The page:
Stations design for new mobility

+ Park-and-ride is used to provide a quick solution to overcrowding on the roads but how relevant will it be even just ten years from now?

There’s plenty of excitement building about self-driving cars, but how will they change the way we use public transport? What does it mean for our train, bus and coach stations? I don’t think we’ve given enough thought to this yet.

I think our approach to planning stations needs a revamp to cope with the changing mobility mix. Station environs – especially their forecourts – must be designed and constructed to match what we expect the future of transport to be.

Park-and-ride facilities are probably the clearest example of spaces that need rethinking. At the moment, station car parks are very common in North America and Australia. Frequently, they are at-grade and constructed to significant scale. And, they often get located in prime positions adjacent to the stations. 

They’re popular because they’re a relatively quick way for planners to justify investment in transit. It’s expected that commuters especially will drive to the station, park their car there for the day and take a train or bus to their destination. It’s also considered a good way to make use of land around stations owned by government with relatively little upfront investment.

Now imagine how this might work in a world where autonomous vehicles (AVs) are more common than ordinary cars. AVs won’t park all day at the station – they’ll be off on their next journey. So our stations will need far fewer parking spaces but much more room for vehicles to pick up and set down passengers. Also, we need to appreciate that mobility patterns are changing beyond the emergence of AVs, with new mobility partnerships foreshadowing things like rideshares. These too, are likely to demand higher turnover kerbside space rather than long-term parking bays.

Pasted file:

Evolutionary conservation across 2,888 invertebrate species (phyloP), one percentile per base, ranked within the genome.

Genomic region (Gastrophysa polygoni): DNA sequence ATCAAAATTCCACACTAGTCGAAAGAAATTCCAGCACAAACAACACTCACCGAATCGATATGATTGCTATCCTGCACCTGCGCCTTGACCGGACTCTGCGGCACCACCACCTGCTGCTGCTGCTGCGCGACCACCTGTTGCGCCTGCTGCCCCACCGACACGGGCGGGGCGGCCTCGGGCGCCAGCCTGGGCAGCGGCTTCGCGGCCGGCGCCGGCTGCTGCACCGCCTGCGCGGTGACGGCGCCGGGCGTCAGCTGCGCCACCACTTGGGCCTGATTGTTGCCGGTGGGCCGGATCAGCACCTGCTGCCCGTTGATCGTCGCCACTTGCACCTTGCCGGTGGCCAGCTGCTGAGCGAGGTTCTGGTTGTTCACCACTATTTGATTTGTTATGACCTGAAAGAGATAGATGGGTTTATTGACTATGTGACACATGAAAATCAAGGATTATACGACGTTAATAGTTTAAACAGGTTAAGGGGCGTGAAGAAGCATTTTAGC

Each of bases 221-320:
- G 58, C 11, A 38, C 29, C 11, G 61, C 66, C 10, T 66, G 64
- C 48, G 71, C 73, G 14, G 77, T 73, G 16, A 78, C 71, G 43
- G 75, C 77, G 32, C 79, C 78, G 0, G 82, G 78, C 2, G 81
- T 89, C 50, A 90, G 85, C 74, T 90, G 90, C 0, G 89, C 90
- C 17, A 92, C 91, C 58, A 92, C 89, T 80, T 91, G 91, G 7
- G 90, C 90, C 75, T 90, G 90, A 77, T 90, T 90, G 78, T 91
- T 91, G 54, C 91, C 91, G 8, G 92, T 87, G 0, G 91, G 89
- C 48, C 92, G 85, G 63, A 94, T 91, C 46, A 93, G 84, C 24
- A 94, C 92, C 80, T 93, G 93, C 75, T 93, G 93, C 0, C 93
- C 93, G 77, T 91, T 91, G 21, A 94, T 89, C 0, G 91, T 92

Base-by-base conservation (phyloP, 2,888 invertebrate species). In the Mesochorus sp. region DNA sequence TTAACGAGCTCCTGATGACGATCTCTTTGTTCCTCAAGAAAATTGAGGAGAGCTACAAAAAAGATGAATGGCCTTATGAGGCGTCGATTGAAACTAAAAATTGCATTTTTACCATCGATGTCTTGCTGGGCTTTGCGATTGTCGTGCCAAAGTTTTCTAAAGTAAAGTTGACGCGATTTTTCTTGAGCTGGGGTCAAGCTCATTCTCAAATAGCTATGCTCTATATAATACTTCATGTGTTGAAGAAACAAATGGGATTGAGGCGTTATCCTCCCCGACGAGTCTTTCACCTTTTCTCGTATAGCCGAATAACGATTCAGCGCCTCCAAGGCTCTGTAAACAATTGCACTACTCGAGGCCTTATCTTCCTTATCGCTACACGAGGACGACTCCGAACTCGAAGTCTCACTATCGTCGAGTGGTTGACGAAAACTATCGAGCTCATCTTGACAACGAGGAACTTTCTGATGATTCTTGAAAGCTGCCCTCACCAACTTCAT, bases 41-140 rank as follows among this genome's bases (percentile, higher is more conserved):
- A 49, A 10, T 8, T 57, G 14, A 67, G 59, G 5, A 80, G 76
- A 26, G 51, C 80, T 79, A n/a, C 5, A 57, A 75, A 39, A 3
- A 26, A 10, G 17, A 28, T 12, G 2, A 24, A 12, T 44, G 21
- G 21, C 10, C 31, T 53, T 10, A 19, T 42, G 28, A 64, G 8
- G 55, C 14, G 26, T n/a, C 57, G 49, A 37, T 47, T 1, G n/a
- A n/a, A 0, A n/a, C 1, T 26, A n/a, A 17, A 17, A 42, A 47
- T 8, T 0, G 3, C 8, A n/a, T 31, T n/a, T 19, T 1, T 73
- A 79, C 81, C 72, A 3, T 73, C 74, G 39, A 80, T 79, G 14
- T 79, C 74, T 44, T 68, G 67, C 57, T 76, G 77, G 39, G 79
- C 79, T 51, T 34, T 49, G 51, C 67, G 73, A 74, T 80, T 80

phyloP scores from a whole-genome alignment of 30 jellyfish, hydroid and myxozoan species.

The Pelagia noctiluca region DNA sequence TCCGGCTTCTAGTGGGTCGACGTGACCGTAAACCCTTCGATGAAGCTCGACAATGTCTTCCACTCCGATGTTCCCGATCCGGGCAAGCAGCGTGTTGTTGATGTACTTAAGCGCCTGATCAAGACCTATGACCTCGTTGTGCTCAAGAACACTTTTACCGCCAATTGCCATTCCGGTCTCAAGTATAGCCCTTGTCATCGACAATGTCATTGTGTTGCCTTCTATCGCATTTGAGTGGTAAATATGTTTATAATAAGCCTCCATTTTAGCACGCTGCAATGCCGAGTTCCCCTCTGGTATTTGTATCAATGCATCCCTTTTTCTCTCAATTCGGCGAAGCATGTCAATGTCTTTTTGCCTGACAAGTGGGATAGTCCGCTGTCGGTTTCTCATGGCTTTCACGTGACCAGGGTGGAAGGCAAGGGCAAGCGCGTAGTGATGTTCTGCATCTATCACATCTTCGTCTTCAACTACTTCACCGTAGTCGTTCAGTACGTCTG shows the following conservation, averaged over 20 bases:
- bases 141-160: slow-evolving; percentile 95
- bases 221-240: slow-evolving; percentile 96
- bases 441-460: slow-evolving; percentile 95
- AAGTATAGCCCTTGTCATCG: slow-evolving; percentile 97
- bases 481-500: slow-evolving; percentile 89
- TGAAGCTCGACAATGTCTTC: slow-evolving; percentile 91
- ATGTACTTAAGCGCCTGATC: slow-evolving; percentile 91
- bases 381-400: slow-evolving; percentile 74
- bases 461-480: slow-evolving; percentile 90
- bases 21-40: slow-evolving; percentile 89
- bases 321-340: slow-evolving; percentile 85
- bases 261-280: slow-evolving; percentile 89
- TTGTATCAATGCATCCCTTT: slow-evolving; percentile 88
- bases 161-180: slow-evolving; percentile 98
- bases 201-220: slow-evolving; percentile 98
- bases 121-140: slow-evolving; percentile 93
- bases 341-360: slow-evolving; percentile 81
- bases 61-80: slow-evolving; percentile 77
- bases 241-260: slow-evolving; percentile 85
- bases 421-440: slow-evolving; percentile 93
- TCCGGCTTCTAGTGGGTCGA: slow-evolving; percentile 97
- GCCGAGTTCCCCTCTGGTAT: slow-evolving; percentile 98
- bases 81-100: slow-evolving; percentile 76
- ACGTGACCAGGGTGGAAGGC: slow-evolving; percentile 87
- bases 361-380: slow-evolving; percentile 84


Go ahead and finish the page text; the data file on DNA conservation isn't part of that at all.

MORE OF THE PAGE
We need proper transition plans for land that’s currently reserved for park-and-ride facilities. We cannot just leave it paved in apparent perpetuity given the opportunity it offers for tying urban development and transit stations together. This means making sure station precinct plans are adaptable, parking stations are modular and defining clear transition plans. Ideally, transition funding streams will be defined as well and these will be written into policy. 

I’m sometimes asked whether I think public transport will die out altogether following AVs and other emergent forms of mobility entering the mainstream. I don’t believe it will. Some people may swap their overall journeys to AVs, and I think we’ll see more car sharing systems like Uber’s uberHOP service that also cater to longer trips to employment centres. 

But I’m convinced that mass, fixed-line transit will remain vital for cities because of the volume of passengers that these serve. They are also efficient spatially along key corridors and provide land development with anchor-points.

I think AVs and car-sharing services will become another way of getting to the station. So efficient access to transit stations will become ever more important as populations grow and urbanise.

It’s time to re-model our stations so they’re ready for the future.